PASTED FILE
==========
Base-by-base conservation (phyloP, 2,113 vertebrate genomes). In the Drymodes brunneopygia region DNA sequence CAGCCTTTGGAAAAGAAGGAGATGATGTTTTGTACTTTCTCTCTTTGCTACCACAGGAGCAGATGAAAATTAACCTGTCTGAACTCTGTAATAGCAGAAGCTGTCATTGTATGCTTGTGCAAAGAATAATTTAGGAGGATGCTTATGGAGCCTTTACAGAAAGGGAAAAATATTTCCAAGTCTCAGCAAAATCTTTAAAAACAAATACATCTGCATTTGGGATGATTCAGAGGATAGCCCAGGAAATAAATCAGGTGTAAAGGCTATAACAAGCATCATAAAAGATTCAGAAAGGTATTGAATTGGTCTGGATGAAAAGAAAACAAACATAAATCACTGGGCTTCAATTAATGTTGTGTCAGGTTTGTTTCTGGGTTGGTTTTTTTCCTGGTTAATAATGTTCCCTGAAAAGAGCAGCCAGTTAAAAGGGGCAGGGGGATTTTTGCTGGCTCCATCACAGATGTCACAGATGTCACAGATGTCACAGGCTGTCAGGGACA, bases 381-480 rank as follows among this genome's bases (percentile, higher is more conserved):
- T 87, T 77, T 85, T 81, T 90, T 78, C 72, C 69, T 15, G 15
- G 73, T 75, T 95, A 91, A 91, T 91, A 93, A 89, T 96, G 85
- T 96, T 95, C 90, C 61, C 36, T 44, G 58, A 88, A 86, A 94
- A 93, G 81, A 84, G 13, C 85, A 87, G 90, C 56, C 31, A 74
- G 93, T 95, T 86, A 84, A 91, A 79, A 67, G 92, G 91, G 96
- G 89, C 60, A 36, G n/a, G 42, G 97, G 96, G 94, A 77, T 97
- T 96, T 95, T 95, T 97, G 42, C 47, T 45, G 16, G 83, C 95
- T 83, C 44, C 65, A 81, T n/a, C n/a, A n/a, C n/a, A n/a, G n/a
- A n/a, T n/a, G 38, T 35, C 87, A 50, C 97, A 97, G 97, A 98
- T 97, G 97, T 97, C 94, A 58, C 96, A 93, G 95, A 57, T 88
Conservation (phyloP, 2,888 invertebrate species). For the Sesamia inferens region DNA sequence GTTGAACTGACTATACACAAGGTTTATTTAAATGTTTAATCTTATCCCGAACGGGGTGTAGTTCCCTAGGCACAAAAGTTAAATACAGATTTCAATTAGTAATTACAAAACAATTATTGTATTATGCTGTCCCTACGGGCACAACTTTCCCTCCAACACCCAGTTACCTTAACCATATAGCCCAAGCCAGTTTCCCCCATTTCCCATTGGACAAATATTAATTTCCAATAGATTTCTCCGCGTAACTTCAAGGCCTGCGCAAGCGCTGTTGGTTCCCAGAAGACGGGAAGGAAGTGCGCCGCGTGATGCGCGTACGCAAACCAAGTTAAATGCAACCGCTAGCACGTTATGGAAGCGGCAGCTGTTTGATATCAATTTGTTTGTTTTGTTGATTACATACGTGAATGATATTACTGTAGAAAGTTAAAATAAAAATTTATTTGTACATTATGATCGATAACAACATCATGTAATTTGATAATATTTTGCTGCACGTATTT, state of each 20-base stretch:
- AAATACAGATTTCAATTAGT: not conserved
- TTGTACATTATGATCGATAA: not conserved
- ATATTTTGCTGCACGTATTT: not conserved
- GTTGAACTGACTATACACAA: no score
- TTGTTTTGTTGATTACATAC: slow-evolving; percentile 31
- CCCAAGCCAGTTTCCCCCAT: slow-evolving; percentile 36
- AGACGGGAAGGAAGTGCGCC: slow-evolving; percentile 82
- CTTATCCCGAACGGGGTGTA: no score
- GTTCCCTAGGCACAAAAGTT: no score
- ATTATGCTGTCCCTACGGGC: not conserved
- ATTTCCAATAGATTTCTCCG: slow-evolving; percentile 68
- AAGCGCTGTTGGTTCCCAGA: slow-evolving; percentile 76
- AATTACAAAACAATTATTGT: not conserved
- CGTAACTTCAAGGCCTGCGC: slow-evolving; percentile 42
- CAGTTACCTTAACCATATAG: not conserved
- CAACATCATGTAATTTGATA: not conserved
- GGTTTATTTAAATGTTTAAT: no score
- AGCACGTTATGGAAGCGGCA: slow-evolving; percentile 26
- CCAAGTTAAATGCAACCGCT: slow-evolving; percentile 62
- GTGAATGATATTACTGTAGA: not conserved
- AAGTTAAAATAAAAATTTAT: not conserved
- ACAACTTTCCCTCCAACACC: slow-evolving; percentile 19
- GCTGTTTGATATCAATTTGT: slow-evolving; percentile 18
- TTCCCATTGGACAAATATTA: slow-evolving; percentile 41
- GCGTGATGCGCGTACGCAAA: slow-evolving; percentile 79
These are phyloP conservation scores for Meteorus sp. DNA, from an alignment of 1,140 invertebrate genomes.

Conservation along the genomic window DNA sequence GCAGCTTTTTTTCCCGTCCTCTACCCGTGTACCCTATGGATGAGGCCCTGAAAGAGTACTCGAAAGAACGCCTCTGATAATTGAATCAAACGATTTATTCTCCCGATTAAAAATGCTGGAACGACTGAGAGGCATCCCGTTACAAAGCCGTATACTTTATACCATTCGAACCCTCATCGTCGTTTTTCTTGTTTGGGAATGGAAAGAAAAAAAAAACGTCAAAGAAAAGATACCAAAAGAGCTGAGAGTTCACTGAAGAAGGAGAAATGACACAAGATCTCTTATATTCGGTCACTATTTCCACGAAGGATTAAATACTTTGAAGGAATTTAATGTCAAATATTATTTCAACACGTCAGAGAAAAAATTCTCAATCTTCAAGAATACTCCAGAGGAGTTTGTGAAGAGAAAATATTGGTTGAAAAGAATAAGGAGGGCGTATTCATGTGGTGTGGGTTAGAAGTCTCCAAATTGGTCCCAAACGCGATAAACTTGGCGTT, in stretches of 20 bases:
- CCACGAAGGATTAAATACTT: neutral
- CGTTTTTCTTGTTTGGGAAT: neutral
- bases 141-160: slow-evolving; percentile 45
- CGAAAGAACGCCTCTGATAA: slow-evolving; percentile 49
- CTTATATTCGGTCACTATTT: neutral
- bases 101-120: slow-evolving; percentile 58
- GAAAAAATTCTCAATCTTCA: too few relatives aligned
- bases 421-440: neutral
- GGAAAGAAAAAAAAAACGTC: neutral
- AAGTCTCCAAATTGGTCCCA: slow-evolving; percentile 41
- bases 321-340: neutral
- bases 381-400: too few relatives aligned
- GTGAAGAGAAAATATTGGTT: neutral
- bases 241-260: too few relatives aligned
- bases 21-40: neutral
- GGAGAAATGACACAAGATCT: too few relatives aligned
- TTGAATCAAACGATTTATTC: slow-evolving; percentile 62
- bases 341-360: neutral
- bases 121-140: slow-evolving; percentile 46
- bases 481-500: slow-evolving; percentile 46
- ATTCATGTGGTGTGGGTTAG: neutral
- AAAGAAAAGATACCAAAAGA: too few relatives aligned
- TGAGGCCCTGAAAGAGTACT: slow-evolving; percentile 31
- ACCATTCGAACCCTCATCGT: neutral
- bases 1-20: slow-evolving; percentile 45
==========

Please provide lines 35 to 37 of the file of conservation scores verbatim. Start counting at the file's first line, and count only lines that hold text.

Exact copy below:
- GCTGTTTGATATCAATTTGT: slow-evolving; percentile 18
- TTCCCATTGGACAAATATTA: slow-evolving; percentile 41
- GCGTGATGCGCGTACGCAAA: slow-evolving; percentile 79